Coconut statistics - Lin Yangchen
©Lin Yangchen

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Variations in stamp production are influenced by an interplay of geography, postal dynamics and even human psychology. But the patterns are hard to discern unless one is able to observe and track high-throughput stamp production over a considerable span of space and time.

For this kind of analysis, copious amounts of data are needed on a long-lived stamp series, and not only that. The series must have location-dependent design variants that allow one to study spatial patterns. Not many stamp series fulfill all these criteria. Even if they do, their data may not be available or accessible.

The post-war coconut definitives turn out to be ideal for the task. They were produced from 1947 to 1958, with different vignettes for different states. There were 19 values from 1¢ to $5, giving much additional latitude for studying abundance and usage patterns. Being definitives they were produced in large quantities, though not on the scale of the Penny Lilac.

This study is the first such analysis of Malayan material, and reveals emergent nonlinear patterns of large-scale stamp production that are also found in many other natural and man-made phenomena. The full article appears in The London Philatelist (Lin 2018e).


This study was made possible by the fact that Stanway (2009) painstakingly compiled comprehensive stamp requisition figures for the coconut definitives from primary sources. I used the data on the quantities of stamps ordered by the Crown Agents, broken down into individual orders, denominations and states. Since almost 200 orders were made frequently over the span of a decade instead of one large order, the quantities ordered should be reasonable indicators of actual demand, with a small time lag.

A small number of orders were omitted from the analysis. Some of these had been cancelled for various reasons and no stamps were printed. Two orders for Kedah and Perak had stamps printed, but the quantities were not recorded. These missing data should not affect the analysis qualitatively, since they were probably small orders for which documentation was not crucial.

The 12 states were characterised using various basic measures; see Table 1 in Lin (2018e). State areas are mostly data from the year 2000 in the Wikipedia article Demographics of Malaysia. For Singapore, which has undergone extensive land reclamation since independence in 1965, its total land area in 1960 was obtained from the Singapore government’s website

State populations in 1947 and 1957 were taken from Sultan Nazrin Shah (2016), Singapore’s National Library Board website, and Chua (1964). For each state, the mean of the 1947 and 1957 populations was calculated. This serves as a measure of the population coinciding with the middle of the stamps’ period of production, assuming the population increased steadily.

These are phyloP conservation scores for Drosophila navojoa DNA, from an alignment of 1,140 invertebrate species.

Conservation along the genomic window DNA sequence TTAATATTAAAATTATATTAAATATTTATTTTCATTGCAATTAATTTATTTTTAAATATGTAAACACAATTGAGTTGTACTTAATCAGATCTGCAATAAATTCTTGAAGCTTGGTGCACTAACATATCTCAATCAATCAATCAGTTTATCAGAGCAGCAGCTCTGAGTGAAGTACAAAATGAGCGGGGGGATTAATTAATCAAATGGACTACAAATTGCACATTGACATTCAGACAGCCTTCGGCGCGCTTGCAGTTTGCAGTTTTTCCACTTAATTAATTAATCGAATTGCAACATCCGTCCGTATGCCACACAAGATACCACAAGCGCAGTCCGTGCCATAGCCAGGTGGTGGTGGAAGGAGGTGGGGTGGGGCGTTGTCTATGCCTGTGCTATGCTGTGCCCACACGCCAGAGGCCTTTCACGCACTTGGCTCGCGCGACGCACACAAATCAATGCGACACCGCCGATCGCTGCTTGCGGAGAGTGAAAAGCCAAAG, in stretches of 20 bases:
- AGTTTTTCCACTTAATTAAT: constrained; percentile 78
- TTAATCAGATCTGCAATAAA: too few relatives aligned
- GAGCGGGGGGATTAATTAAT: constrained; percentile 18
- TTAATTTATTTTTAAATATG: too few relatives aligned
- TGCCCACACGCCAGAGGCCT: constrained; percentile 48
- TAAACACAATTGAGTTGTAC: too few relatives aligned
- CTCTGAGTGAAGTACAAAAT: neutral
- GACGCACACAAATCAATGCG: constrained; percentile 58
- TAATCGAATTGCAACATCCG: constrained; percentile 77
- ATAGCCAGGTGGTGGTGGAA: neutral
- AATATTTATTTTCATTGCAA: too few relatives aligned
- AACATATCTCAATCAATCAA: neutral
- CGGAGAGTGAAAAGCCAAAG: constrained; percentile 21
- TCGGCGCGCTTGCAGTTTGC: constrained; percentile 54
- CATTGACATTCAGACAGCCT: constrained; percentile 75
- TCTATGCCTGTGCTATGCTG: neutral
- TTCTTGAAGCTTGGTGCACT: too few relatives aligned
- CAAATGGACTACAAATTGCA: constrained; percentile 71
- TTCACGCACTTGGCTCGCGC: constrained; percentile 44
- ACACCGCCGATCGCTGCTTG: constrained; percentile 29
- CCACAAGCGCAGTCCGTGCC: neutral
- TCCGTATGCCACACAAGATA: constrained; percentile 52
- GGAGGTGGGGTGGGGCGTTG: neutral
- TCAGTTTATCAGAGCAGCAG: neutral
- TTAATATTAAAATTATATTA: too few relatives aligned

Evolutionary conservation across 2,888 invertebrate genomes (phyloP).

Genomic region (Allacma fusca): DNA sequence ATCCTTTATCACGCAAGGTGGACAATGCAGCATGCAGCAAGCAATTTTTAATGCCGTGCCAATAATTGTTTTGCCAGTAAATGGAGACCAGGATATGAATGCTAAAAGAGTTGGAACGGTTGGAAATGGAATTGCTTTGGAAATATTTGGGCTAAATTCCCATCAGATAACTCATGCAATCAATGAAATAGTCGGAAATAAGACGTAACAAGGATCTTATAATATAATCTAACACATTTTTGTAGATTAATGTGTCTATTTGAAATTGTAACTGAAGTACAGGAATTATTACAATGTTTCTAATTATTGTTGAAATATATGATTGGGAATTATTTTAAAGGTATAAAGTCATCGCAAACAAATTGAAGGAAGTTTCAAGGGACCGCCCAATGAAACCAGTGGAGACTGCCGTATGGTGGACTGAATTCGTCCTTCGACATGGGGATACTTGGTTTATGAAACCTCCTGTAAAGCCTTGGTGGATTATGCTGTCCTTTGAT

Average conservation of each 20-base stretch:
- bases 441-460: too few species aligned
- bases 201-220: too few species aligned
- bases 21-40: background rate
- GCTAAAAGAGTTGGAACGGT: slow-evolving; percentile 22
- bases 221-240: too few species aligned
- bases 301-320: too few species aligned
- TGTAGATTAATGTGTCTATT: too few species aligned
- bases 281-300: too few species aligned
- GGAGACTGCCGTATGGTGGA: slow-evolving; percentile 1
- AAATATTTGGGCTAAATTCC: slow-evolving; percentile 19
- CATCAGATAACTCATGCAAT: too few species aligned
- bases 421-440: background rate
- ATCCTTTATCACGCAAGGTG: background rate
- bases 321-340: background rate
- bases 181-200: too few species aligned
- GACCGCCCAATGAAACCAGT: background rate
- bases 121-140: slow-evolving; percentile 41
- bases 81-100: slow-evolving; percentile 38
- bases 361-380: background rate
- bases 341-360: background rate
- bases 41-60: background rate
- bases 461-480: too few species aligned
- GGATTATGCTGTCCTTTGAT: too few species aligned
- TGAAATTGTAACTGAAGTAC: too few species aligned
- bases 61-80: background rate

The approximate duration for which the coconut definitives were in circulation for each state was calculated based on earliest date of release for the state and the date of invalidation of the majority of denominations in the state. These data were obtained from Stanway (2009) and converted to Julian dates. The release date was then subtracted from the invalidation date to get the number of days.

Permutations and quantities

A permutation is defined in this study as a stamp of particular combination of state, head, denomination and colour, for example Penang, King George VI, 8 cents, green. This is distinct from varieties, which are stamps of the same “permutation” with different plate flaws, subtle variations in shade etc.

Two of the three rarest post-war non-BMA permutations of the coconut definitive.

I ranked the 281 permutations of the post-war coconut definitives by quantity produced. It is no surprise that top values from remote states were the rarest: Perlis $2 and $5 and Trengganu $5 (see full table of rankings). There were 57,000 printed of each of these three. These, however, are not the rarest permutations of the coconut definitive overall; the BMA $5 on green paper holds the record with fewer than 12,000 copies made. On the other extreme, about 86 million Singapore 10¢ were printed. I saw it myself; my grandfather had boxes and envelopes stuffed full of Singapore 10c stamps from daily business letters. My grandmother helped soak the stamps off. Elsewhere, many 10¢ stamps ended up on student savings cards. The difference in abundance between the commonest and rarest permutations of the coconut definitive is more than 1,500-fold.

A word of caution about Singapore: the change in perforation occurred during the first printing, and the respective quantities are unknown. It is also not known whether the gauge-14 perforator continued to be used or not after the manufacturers started using the smaller-gauge perforator. The Singapore data therefore does not distinguish the two perforation sizes, and the abundance ranking pools the two perforations for each denomination.